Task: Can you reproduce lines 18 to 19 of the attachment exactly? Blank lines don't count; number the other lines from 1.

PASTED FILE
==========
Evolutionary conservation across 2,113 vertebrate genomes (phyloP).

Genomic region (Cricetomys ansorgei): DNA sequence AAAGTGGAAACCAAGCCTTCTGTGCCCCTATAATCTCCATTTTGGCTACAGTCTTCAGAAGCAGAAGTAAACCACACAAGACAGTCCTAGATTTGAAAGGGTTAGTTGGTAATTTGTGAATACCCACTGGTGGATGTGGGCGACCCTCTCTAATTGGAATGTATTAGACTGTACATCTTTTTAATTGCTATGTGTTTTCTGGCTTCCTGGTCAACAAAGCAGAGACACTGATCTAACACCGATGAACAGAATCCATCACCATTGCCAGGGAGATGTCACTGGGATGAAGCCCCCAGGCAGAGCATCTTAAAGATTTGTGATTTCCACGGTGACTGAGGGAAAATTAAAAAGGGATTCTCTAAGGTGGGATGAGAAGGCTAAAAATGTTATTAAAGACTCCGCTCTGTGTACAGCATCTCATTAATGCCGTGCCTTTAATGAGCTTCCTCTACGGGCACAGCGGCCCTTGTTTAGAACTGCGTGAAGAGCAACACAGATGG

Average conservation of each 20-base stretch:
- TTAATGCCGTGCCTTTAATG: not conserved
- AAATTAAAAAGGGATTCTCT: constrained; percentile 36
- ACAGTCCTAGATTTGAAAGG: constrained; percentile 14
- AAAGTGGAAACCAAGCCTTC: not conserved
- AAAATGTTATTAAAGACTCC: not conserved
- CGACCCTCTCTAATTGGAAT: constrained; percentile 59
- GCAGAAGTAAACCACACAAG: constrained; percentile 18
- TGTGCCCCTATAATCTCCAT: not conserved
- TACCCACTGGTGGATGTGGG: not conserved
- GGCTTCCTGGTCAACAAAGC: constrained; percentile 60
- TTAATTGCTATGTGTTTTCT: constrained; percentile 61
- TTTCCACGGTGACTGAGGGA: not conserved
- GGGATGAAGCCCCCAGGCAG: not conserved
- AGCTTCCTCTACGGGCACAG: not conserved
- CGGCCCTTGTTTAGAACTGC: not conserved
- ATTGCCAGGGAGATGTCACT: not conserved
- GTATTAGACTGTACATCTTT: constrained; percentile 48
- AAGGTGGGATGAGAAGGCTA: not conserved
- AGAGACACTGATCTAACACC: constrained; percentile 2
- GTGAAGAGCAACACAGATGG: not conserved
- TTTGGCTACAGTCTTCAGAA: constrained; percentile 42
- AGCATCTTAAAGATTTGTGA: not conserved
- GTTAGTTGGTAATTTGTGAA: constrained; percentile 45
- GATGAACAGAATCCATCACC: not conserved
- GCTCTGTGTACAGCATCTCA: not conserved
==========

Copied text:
- CGGCCCTTGTTTAGAACTGC: not conserved
- ATTGCCAGGGAGATGTCACT: not conserved